by Ramona Pilar Gonzales
My mom and I used to have a tradition come Academy Awards Sunday. Established during the Pre-Cable Era, it involved pizza and scanning through the network channels in order to “watch the dresses arrive” as my mom would say. Even now, she prizes red carpet arrivals over the actual awards ceremony itself.
We used to go to the movies pretty often when I was a kid. At least, it seemed that way. Maybe once every two weeks. Definitely monthly. Money was scarce and we didn’t have a whole lot, but my mom always found some money for us to go to the movies. Going to the movies in the 80s wasn’t the financial commitment it is today. Tickets were less than three dollars, popcorn even less than that. For about ten bucks we could take in a matinée and drop into worlds of legends.
My mom was always working, and when she wasn’t working, she was going to school. The weekends when we had movie time, she was rested. The stress and anxiety that plagued her during the week faded enough for her to be excited about whatever movie we were going to see. She took me to see kid movies like E.T. (which, incidentally, we both thought did not live up to the hype). She took me to Sci-Fi movies like Star Trek II: The Wrath of Khan, which I desperately wanted to see because of Ricardo Montalban. (I was initially a bit uncomfortable with his turn as a bad guy, but it didn’t stop me from wanting him to win.) My mom took me to see Empire Strikes back because I wanted to marry Darth Vader. She took me to see Grease because I loved John Travolta from Welcome Back Kotter. She took me to see Footloose, which was the first movie I saw that dealt with divorce and had a main character being raised by a single mother.
When I got older, she took me to see movies I hadn’t heard of and knew absolutely nothing about. I went with her to see Hairspray under the impression that it was “a movie about dance shows in the 60s,” which it was. However, it was also a movie about racial integration and became a touchstone for me as far as non-traditional casting. It was the first movie I ever saw that had a fat girl as the main character who not only gets the hot boy, but also out dances the blond chick, and takes a stand for injustice.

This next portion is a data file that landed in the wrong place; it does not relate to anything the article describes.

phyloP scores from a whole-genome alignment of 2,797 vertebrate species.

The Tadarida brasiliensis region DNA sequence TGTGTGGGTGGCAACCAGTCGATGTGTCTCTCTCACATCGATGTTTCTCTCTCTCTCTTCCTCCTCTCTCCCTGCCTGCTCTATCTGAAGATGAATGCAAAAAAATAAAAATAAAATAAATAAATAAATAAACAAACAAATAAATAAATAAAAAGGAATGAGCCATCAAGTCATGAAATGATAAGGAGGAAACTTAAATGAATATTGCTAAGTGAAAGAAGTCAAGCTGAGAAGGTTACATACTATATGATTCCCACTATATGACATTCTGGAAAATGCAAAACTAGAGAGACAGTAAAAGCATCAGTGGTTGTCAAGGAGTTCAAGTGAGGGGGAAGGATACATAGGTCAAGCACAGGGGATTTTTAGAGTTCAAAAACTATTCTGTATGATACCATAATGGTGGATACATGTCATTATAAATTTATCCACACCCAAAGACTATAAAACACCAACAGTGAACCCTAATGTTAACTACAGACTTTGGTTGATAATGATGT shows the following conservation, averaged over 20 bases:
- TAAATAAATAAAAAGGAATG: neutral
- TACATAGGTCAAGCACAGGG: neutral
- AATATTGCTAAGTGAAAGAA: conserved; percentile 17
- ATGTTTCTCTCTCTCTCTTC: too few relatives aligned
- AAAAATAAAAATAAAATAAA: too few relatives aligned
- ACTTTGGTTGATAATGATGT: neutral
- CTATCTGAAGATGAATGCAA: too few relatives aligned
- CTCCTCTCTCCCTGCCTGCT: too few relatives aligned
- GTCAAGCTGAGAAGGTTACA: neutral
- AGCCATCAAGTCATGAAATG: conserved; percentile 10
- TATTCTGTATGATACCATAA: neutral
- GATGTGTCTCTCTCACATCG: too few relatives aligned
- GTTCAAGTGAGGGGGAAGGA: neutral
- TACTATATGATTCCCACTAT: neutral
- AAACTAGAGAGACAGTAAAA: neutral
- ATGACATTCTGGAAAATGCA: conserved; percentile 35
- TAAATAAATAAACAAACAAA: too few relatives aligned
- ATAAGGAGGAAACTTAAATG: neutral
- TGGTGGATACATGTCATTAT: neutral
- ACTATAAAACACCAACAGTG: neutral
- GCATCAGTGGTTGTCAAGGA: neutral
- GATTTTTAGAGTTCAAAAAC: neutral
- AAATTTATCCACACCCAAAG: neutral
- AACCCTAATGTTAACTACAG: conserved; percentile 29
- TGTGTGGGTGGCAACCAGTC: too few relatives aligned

In high school she told me she wanted to take me to see a movie called The Crying Game. “What’s it about?” I asked her. She paused long and then said, “Um, it’s about the Irish Republican Army.” About half way into the movie, after the first big reveal, I turned to her and said, “this movie isn’t about the I.R.A., is it?” She smiled huge and shook her head. “Nope!”
I tried to establish the connection with some friends when I started living on my own, but it never quite took. They either weren’t as interested in the movies, or hold the belief that awards shows aren’t really a big deal, that they’re all politics, that the idea of Hollywood celebrating itself for two months straight is kind of ridiculous.
Since I grew up paying attention to an industry that generates and operates only a few miles from where I lived and live, my view of the Academy Awards has changed. Instead of noticing who is there, I now notice who’s not there, namely people who look and sound like me. I think of the traffic and exhaust and the fact that I won’t be driving to the Westside of Los Angeles that weekend for anything. The glitter and glamour has faded and the whole thing has become a bit of an inconvenience.
It’s the same with my mom, too. She’ll record the show. She may or may not watch it the next day or she’ll rely on the newspaper to tell her who won. “There’s just nothing I want to see anymore,” she says. “They don’t tell good stories anymore. They just wanna blow everything up and call it a movie. Nah.”
New Year’s Day I was over at my mom’s house eating some menudo when she asked if I minded her putting on the Rose Bowl game. I’m generally not a fan of sports on TV. People tend to get emotional and very loud. It makes me uncomfortable. “Yeah, sure! It’s cool.” So she put on the game and I sat and watched my first ever football game from start to finish. It wasn’t like hanging out with my guy friends watching the game – every time I have questions I get a quick, terse answer or they can’t be bothered to respond because the game’s going on. I learned about the game, the players, the coaches, even the band! I learned rules and plays that I instantly forgot, but the game made sense to me for the first time. It was one of the best times I’d ever had with her.
We may have ditched the glittery illusion of awards shows, but it seems as though a new tradition is being ushered in on the backs of 200+ pound men.